Support Conservation In India!


A Royal Bengal Tiger at Kaziranga National Park in India in 2014. CreditAgence France-Presse — Getty Images

Some moderately good news from the home front here in India gets us back in the mood to shout out in the interest of conservation-focused tourism:

Number of Tigers in the Wild Is Rising, Wildlife Groups Say

There are now an estimated 3,890 wild tigers, mostly in Asia, up from a worldwide tiger population of 3,200 estimated in 2010, the World Wildlife Fund and Global Tiger Forum announced on Monday. Wild tigers are considered endangered and had seen shrinking numbers because of hunting, poaching and loss of habitat, such as deforestation, particularly in Sumatra, for palm oil, and paper and pulp industries, the groups said. The official count had declined every year since 1900, when tigers numbered an estimated 100,000.

“For the first time after decades of constant decline, tiger numbers are on the rise,” said Marco Lambertini, director general of WWF International, in a statement. “This offers us great hope and shows that we can save species and their habitats when governments, local communities and conservationists work together.”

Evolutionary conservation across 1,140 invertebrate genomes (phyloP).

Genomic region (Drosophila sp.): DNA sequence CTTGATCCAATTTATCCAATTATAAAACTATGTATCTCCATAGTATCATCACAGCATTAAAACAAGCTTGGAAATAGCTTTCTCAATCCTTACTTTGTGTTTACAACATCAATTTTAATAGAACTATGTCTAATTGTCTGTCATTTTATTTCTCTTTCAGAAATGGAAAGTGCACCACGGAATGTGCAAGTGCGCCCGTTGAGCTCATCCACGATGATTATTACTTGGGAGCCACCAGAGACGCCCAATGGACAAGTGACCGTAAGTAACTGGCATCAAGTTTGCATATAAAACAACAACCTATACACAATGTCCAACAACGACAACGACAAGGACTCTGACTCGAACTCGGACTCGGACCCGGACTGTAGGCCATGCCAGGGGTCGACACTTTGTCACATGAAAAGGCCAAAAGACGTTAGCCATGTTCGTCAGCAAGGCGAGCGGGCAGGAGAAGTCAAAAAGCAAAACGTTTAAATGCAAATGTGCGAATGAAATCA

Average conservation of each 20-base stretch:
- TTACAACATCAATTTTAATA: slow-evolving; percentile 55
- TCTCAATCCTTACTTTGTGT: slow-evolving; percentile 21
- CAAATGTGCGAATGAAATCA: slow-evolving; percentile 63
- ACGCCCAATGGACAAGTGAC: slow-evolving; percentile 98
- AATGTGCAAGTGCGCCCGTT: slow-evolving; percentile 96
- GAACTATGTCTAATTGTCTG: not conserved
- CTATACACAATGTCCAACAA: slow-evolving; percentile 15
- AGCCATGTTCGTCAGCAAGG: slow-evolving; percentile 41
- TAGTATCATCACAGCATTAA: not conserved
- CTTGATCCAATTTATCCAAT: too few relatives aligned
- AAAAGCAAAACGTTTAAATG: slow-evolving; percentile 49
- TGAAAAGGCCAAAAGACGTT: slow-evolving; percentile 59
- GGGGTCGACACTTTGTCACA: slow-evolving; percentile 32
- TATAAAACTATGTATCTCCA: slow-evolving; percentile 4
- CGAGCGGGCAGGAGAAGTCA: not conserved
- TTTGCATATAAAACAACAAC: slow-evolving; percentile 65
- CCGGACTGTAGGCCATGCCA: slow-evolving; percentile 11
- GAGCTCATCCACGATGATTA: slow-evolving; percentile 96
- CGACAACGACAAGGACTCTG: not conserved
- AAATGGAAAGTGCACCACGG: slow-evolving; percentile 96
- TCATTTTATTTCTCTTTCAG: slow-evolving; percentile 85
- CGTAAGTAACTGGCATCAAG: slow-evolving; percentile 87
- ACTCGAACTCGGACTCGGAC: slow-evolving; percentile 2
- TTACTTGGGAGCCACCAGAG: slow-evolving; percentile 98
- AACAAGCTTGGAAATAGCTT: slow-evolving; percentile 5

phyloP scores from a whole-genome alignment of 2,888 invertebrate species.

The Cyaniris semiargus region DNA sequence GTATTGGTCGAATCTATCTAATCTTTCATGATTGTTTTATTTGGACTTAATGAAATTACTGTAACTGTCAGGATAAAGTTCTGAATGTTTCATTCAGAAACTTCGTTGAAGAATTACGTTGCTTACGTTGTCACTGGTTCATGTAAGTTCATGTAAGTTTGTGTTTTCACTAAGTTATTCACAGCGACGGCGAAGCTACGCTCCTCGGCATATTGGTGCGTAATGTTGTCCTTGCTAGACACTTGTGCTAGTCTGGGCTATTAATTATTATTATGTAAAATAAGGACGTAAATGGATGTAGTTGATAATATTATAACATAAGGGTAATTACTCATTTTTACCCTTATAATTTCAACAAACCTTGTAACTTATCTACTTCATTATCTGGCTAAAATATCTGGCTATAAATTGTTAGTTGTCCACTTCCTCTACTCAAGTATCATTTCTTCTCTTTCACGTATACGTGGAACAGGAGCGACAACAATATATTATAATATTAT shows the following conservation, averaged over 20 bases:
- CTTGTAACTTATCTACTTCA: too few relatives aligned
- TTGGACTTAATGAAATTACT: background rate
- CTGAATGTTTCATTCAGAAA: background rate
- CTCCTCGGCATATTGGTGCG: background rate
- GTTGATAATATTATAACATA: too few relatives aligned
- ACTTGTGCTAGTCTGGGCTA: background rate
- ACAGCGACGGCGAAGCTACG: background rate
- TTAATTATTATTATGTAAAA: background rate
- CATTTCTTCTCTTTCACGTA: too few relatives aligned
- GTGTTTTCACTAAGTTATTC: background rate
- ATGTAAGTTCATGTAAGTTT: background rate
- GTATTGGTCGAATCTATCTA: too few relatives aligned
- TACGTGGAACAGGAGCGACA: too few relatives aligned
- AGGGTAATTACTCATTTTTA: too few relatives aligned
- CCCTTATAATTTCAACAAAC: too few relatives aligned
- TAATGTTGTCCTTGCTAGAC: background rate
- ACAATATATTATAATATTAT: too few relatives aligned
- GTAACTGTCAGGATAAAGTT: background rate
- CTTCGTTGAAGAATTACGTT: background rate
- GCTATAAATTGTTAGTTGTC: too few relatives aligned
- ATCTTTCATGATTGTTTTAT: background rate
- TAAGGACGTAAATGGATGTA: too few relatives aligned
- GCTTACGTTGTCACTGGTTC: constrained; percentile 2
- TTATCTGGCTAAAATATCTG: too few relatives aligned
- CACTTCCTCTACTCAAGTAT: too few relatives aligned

The report was based on wild tiger data from 13 countries. It was released ahead of a major tiger conservation meeting scheduled to begin Tuesday in New Delhi, with remarks by Prime Minister Narendra Modi of India. The meeting will be the first since governments agreed at a summit in Russia in 2010 to double the wild tiger population by 2022.

In the 2016 report, the countries that showed increases in their wild tiger count included India (2,226); Russia (433); Nepal (198); and Bhutan (103). The numbers are estimates.

The rise is likely because some countries are adding more territory to their national surveys, and conservation efforts are likely to be paying off.

Advances in technology since 2010 have also helped national surveys in some countries show an upward trend, said Ginette Hemley, the WWF senior vice president of wildlife conservation.

Tiger excrement is analyzed for DNA, and cameras that are triggered by motion and planted in forests help capture images of tigers that a human tracker might not have been able to see.

Their striping patterns are as unique as human fingerprints, and can therefore be used to more accurately count individual animals.

“Tigers are very secretive and nocturnal animals and they are inherently hard to count,” Ms. Hemley said in a telephone interview. “The tools we are using now are more precise than they were six years ago.”

“The trend is going in a good direction over all,” she said…

Read the whole article here.

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